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Kathleen Williams Ready To Step Forward And Take Action In The U.S. House

Jackie Yamanaka

Kathleen Williams, Democratic candidate for the U.S. House, says the government is close to broken.  But instead of continuing to grouse about the hyper-partisanship in Congress, she says she wants to try to fix the problem. 

That wouldn't be the first time. 

Williams remembers being upset after the 2007 Montana Legislatureadjourned after failing to pass a budget. She says instead of staying home and doing nothing but complaining, she decided to run for the Montana Legislature. Williams says it's part of her personality.

"My history, my upbringing has always been don’t complain," she says. "If you’re going to grouse about something then step forward and offer a solution."

As a result, she served three terms in the Montana Legislature in 2011, ’13 and ’15. Republicans held the majority in both chambers during all of those sessions and Williams was the Democratic vice chair of the House Taxation Committee in 2015 and vice chair of the House Agriculture Committee in 2013.

Williams says she knows how to successfully shepherd bills through even though her party is in the minority.

"(I have) the ability to read the political landscape to be able to work with people to find common interests and understanding and to be successful with legislation when you’re in the minority," Williams says. "There’s a real learning experience with that and there’s a real trick and temperament and relationship building."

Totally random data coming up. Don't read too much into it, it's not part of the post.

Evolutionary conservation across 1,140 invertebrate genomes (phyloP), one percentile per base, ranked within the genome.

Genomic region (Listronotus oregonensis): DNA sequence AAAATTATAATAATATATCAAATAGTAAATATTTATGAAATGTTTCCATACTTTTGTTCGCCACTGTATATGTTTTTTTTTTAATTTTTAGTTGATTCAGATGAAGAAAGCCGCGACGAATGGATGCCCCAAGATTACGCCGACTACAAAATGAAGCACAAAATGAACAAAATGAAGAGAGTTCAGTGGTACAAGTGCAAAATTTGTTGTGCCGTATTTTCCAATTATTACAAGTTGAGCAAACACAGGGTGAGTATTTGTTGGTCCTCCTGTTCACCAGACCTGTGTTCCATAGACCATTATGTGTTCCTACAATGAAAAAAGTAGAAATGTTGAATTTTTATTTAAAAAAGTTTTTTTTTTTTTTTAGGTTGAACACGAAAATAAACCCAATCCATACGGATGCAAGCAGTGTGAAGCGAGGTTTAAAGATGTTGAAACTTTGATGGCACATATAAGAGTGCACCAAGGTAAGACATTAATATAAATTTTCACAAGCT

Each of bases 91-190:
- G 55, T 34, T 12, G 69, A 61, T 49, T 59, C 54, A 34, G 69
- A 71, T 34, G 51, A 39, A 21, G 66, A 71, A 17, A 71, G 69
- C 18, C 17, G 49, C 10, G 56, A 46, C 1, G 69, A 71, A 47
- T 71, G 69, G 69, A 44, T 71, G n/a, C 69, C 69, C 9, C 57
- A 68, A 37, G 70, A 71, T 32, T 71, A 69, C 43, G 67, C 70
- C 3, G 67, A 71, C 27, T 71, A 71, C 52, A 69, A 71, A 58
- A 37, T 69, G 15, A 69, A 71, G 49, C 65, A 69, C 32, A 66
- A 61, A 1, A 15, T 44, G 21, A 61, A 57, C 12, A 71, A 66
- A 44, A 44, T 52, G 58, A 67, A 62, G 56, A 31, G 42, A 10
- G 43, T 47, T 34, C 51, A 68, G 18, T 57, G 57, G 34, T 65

She says Montana's special election for the U.S. House was her tipping point to jump into the 2018 U.S. House race.

Governor Steve Bullock set the May 25, 2017 election date to fill the vacancy created when then-Congressman Ryan Zinke resigned to become President Donald Trump's U.S. Interior Secretary. Republican Greg Gianforte defeated Democrat Rob Quist 50-44% . 

Williams says she was disappointed Gianforte assaulted Guardian newspaper reporter Ben Jacobs on the day before that election. She says there was a lack of civility, a lack of respect for journalism, and a lack of the ability to talk about issues.

Williams feels she will be able to temper the hyper-partisanship and the lack of experience. She points to doing that in the Montana Legislature and wants to do the same in Congress, "by leading by example and building relationships across the aisle."

Williams says her background working in D.C. and as associate director for the nonprofit Western Landowners Alliance round out her background to be a better representative for Montana. 

"Have lobbyists work for us rather than the other way around," Williams says. "And I just feel those are skills that are sort of honed by fire but are exactly what we need in Washington."

To do that, Williams will first have to win the crowded Democratic primary in June. Other who have also declared their candidacy are

All are vying to challenge first term Republican Greg Gianforteon next fall’s general election ballot.